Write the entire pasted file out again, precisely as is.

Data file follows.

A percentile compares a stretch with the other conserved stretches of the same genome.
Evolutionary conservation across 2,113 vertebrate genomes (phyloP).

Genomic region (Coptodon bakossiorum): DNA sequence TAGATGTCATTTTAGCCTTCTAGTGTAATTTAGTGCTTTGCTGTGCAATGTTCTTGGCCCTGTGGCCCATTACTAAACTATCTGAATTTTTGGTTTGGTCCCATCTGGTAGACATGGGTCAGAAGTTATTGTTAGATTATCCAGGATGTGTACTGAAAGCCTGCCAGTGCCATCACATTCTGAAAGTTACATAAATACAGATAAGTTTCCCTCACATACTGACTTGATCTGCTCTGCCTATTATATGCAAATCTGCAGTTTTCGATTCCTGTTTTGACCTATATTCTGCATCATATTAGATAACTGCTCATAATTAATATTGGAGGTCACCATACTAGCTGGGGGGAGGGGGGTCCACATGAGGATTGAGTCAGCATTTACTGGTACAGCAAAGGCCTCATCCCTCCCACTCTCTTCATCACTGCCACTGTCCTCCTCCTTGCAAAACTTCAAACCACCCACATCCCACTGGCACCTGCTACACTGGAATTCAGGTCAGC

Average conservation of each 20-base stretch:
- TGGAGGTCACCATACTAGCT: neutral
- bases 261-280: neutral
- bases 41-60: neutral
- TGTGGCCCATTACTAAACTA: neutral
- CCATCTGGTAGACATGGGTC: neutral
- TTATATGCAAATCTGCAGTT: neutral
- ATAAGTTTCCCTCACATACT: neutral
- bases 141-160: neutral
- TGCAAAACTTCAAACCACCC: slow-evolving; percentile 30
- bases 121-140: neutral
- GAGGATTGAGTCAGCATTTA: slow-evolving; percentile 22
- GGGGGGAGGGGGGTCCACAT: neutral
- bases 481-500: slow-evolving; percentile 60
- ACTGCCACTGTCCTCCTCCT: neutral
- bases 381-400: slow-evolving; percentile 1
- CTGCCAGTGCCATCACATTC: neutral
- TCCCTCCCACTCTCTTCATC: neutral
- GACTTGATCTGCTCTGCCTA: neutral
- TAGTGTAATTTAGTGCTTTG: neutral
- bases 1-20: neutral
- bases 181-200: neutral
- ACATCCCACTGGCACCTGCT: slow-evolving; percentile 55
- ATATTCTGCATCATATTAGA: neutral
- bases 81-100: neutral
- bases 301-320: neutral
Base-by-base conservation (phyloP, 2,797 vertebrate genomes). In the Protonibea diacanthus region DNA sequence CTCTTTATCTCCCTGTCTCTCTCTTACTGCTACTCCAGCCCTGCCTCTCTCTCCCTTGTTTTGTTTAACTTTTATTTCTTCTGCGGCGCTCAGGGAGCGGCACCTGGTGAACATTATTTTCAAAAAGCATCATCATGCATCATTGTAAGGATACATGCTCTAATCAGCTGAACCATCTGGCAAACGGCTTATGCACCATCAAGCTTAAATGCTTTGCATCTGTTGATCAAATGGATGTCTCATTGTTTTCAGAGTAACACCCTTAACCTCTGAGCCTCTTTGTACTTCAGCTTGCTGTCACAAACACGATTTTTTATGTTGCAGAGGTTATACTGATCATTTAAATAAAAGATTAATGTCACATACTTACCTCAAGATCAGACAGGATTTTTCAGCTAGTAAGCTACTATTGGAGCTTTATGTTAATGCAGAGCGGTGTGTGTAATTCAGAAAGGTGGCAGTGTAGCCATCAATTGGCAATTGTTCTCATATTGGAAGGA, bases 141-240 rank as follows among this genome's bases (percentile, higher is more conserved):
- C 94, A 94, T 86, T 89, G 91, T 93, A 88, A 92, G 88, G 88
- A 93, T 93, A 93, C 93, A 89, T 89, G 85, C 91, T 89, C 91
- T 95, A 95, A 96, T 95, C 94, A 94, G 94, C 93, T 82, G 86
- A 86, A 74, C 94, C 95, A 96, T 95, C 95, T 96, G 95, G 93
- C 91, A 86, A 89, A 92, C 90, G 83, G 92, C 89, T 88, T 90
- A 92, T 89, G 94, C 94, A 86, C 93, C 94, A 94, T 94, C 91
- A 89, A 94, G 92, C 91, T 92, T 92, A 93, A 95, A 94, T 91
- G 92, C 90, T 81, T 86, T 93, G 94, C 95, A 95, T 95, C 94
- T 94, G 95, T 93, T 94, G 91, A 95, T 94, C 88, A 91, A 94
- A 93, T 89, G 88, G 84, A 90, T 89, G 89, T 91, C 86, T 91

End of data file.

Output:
A percentile compares a stretch with the other conserved stretches of the same genome.
Evolutionary conservation across 2,113 vertebrate genomes (phyloP).

Genomic region (Coptodon bakossiorum): DNA sequence TAGATGTCATTTTAGCCTTCTAGTGTAATTTAGTGCTTTGCTGTGCAATGTTCTTGGCCCTGTGGCCCATTACTAAACTATCTGAATTTTTGGTTTGGTCCCATCTGGTAGACATGGGTCAGAAGTTATTGTTAGATTATCCAGGATGTGTACTGAAAGCCTGCCAGTGCCATCACATTCTGAAAGTTACATAAATACAGATAAGTTTCCCTCACATACTGACTTGATCTGCTCTGCCTATTATATGCAAATCTGCAGTTTTCGATTCCTGTTTTGACCTATATTCTGCATCATATTAGATAACTGCTCATAATTAATATTGGAGGTCACCATACTAGCTGGGGGGAGGGGGGTCCACATGAGGATTGAGTCAGCATTTACTGGTACAGCAAAGGCCTCATCCCTCCCACTCTCTTCATCACTGCCACTGTCCTCCTCCTTGCAAAACTTCAAACCACCCACATCCCACTGGCACCTGCTACACTGGAATTCAGGTCAGC

Average conservation of each 20-base stretch:
- TGGAGGTCACCATACTAGCT: neutral
- bases 261-280: neutral
- bases 41-60: neutral
- TGTGGCCCATTACTAAACTA: neutral
- CCATCTGGTAGACATGGGTC: neutral
- TTATATGCAAATCTGCAGTT: neutral
- ATAAGTTTCCCTCACATACT: neutral
- bases 141-160: neutral
- TGCAAAACTTCAAACCACCC: slow-evolving; percentile 30
- bases 121-140: neutral
- GAGGATTGAGTCAGCATTTA: slow-evolving; percentile 22
- GGGGGGAGGGGGGTCCACAT: neutral
- bases 481-500: slow-evolving; percentile 60
- ACTGCCACTGTCCTCCTCCT: neutral
- bases 381-400: slow-evolving; percentile 1
- CTGCCAGTGCCATCACATTC: neutral
- TCCCTCCCACTCTCTTCATC: neutral
- GACTTGATCTGCTCTGCCTA: neutral
- TAGTGTAATTTAGTGCTTTG: neutral
- bases 1-20: neutral
- bases 181-200: neutral
- ACATCCCACTGGCACCTGCT: slow-evolving; percentile 55
- ATATTCTGCATCATATTAGA: neutral
- bases 81-100: neutral
- bases 301-320: neutral
Base-by-base conservation (phyloP, 2,797 vertebrate genomes). In the Protonibea diacanthus region DNA sequence CTCTTTATCTCCCTGTCTCTCTCTTACTGCTACTCCAGCCCTGCCTCTCTCTCCCTTGTTTTGTTTAACTTTTATTTCTTCTGCGGCGCTCAGGGAGCGGCACCTGGTGAACATTATTTTCAAAAAGCATCATCATGCATCATTGTAAGGATACATGCTCTAATCAGCTGAACCATCTGGCAAACGGCTTATGCACCATCAAGCTTAAATGCTTTGCATCTGTTGATCAAATGGATGTCTCATTGTTTTCAGAGTAACACCCTTAACCTCTGAGCCTCTTTGTACTTCAGCTTGCTGTCACAAACACGATTTTTTATGTTGCAGAGGTTATACTGATCATTTAAATAAAAGATTAATGTCACATACTTACCTCAAGATCAGACAGGATTTTTCAGCTAGTAAGCTACTATTGGAGCTTTATGTTAATGCAGAGCGGTGTGTGTAATTCAGAAAGGTGGCAGTGTAGCCATCAATTGGCAATTGTTCTCATATTGGAAGGA, bases 141-240 rank as follows among this genome's bases (percentile, higher is more conserved):
- C 94, A 94, T 86, T 89, G 91, T 93, A 88, A 92, G 88, G 88
- A 93, T 93, A 93, C 93, A 89, T 89, G 85, C 91, T 89, C 91
- T 95, A 95, A 96, T 95, C 94, A 94, G 94, C 93, T 82, G 86
- A 86, A 74, C 94, C 95, A 96, T 95, C 95, T 96, G 95, G 93
- C 91, A 86, A 89, A 92, C 90, G 83, G 92, C 89, T 88, T 90
- A 92, T 89, G 94, C 94, A 86, C 93, C 94, A 94, T 94, C 91
- A 89, A 94, G 92, C 91, T 92, T 92, A 93, A 95, A 94, T 91
- G 92, C 90, T 81, T 86, T 93, G 94, C 95, A 95, T 95, C 94
- T 94, G 95, T 93, T 94, G 91, A 95, T 94, C 88, A 91, A 94
- A 93, T 89, G 88, G 84, A 90, T 89, G 89, T 91, C 86, T 91